Work details
Application Number 0000801663
Author Papavassiliou, Stavros , United Kingdom
Coauthors Anil, Merve , Turkey
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Work title: Unbuffering the UN buffer (0000801663)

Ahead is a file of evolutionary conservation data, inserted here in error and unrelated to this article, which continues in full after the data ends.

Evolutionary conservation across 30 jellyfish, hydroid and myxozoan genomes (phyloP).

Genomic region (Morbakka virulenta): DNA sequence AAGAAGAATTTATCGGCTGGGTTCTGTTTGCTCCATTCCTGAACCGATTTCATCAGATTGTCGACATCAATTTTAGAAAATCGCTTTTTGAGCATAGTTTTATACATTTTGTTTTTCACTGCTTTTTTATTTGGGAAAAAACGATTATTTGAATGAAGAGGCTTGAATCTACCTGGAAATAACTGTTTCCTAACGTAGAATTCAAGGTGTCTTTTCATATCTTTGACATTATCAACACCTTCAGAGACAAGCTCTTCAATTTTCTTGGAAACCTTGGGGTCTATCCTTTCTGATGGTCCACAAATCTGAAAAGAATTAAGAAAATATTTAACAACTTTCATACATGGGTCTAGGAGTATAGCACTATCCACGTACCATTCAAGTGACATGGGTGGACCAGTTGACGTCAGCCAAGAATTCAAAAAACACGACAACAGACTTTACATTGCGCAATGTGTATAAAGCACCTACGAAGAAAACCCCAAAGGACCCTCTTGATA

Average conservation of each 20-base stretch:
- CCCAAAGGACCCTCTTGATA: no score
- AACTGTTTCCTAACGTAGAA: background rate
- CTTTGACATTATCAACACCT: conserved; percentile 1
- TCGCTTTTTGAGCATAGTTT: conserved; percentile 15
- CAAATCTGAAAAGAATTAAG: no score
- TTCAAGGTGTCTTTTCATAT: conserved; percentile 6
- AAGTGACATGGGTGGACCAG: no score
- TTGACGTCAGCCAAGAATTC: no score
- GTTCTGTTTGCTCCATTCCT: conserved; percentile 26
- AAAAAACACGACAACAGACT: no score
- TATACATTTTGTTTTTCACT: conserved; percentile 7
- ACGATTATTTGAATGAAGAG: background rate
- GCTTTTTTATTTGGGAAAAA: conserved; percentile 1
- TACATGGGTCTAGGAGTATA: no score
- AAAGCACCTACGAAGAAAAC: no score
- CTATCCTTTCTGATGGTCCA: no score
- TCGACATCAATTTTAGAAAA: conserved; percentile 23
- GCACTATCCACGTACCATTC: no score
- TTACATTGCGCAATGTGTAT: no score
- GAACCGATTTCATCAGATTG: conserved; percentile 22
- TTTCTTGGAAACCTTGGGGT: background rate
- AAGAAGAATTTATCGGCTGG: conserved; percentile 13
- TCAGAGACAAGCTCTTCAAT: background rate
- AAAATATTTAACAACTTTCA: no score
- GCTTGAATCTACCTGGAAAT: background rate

Cyprus is an island of islands. Whilst a clear coastline demarcates the island’s geological territory, in psychogeographical terms it is a collection of heterotopic spaces. North and South Cyprus both exist as separate spaces, unable to shake off their imposed otherness. This was not always the case, as historically Cyprus has been a mixed patchwork of ethnic groups and their spaces. After the placement of sovereign British bases, in 1964 a third heterotopic space was created after violence broke out. Arbitrarily drawn on a map by a UN officer with a green marker, the green line is a thick border containing UN troops that runs through Nicosia separating the “Greek” and “Turkish” quarters of the city. This line was further shifted following a coup and invasion in 1974. This and the subsequent criminal exchange of populations from both sides have given the final form to the borders that exist until today. We see the fact that the city was actually divided through its core the prime reason for the fostering of dialogue that sets it apart from the oblivious economic expansion that the other cities in Cyprus experience. This is only experienced at the places where the buffer zone is at its thinnest, such as the rich Ledras Street where the buffer zone is pierced. The buffer zone acts as a cancerous gash in the city, denying any possibility of friction or dialogue, not remaining within its boundaries and oozing into surrounding areas and stripping them of activity. In essence we wish to expedite and intensify the already existing process in the heart of Nicosia by doing away with the buffer and instead creating a thick “third space” that acts as a catalyst for action. A meandering inhabited wall runs along the buffer zone, regulating the space that has been dead for decades. In urban spaces it follows the fast paced rhythm of the city and in rural settings it acts as a linear spine, a sliver of urban activity. Essentially a series of connected shear walls the wall acts as a structure for future appropriation and change. The divide is made explicit, smacking the South and North space onto each other, sometimes setting them apart, sometimes exposing them to each other through its many openings. This in essence is going against the deterministic imposition of a complete solution package from without, and supporting the gradual evolution of a makeup from within, through all its actors, Cypriot and immigrant.